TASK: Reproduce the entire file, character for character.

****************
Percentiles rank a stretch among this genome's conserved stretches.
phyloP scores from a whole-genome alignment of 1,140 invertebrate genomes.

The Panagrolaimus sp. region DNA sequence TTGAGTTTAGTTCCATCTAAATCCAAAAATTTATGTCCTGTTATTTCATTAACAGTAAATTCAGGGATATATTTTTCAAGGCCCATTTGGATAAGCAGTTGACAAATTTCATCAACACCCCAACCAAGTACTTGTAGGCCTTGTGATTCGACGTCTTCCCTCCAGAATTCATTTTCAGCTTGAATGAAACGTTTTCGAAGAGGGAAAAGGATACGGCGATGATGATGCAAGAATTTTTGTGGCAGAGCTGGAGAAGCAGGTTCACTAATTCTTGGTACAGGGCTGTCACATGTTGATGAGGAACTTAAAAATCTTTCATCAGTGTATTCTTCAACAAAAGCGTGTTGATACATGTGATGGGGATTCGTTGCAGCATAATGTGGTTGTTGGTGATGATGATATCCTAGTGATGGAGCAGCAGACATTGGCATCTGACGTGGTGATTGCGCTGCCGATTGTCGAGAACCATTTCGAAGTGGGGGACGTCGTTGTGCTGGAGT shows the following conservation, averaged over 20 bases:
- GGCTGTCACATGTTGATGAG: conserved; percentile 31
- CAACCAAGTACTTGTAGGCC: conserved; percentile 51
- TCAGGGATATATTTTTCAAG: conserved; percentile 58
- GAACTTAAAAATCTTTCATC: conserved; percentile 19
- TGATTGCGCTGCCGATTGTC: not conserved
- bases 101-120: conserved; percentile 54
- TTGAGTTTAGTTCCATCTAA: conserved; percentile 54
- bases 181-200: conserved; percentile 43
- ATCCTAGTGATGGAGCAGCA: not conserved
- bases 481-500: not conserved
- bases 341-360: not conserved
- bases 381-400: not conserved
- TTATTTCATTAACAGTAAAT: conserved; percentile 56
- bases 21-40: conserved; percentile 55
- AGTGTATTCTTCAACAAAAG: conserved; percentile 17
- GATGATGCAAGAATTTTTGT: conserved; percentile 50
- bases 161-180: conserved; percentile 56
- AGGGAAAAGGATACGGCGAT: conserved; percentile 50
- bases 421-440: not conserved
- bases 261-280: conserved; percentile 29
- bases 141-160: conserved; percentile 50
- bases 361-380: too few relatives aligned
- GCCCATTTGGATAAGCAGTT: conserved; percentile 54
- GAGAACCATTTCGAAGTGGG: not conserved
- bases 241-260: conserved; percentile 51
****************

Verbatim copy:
Percentiles rank a stretch among this genome's conserved stretches.
phyloP scores from a whole-genome alignment of 1,140 invertebrate genomes.

The Panagrolaimus sp. region DNA sequence TTGAGTTTAGTTCCATCTAAATCCAAAAATTTATGTCCTGTTATTTCATTAACAGTAAATTCAGGGATATATTTTTCAAGGCCCATTTGGATAAGCAGTTGACAAATTTCATCAACACCCCAACCAAGTACTTGTAGGCCTTGTGATTCGACGTCTTCCCTCCAGAATTCATTTTCAGCTTGAATGAAACGTTTTCGAAGAGGGAAAAGGATACGGCGATGATGATGCAAGAATTTTTGTGGCAGAGCTGGAGAAGCAGGTTCACTAATTCTTGGTACAGGGCTGTCACATGTTGATGAGGAACTTAAAAATCTTTCATCAGTGTATTCTTCAACAAAAGCGTGTTGATACATGTGATGGGGATTCGTTGCAGCATAATGTGGTTGTTGGTGATGATGATATCCTAGTGATGGAGCAGCAGACATTGGCATCTGACGTGGTGATTGCGCTGCCGATTGTCGAGAACCATTTCGAAGTGGGGGACGTCGTTGTGCTGGAGT shows the following conservation, averaged over 20 bases:
- GGCTGTCACATGTTGATGAG: conserved; percentile 31
- CAACCAAGTACTTGTAGGCC: conserved; percentile 51
- TCAGGGATATATTTTTCAAG: conserved; percentile 58
- GAACTTAAAAATCTTTCATC: conserved; percentile 19
- TGATTGCGCTGCCGATTGTC: not conserved
- bases 101-120: conserved; percentile 54
- TTGAGTTTAGTTCCATCTAA: conserved; percentile 54
- bases 181-200: conserved; percentile 43
- ATCCTAGTGATGGAGCAGCA: not conserved
- bases 481-500: not conserved
- bases 341-360: not conserved
- bases 381-400: not conserved
- TTATTTCATTAACAGTAAAT: conserved; percentile 56
- bases 21-40: conserved; percentile 55
- AGTGTATTCTTCAACAAAAG: conserved; percentile 17
- GATGATGCAAGAATTTTTGT: conserved; percentile 50
- bases 161-180: conserved; percentile 56
- AGGGAAAAGGATACGGCGAT: conserved; percentile 50
- bases 421-440: not conserved
- bases 261-280: conserved; percentile 29
- bases 141-160: conserved; percentile 50
- bases 361-380: too few relatives aligned
- GCCCATTTGGATAAGCAGTT: conserved; percentile 54
- GAGAACCATTTCGAAGTGGG: not conserved
- bases 241-260: conserved; percentile 51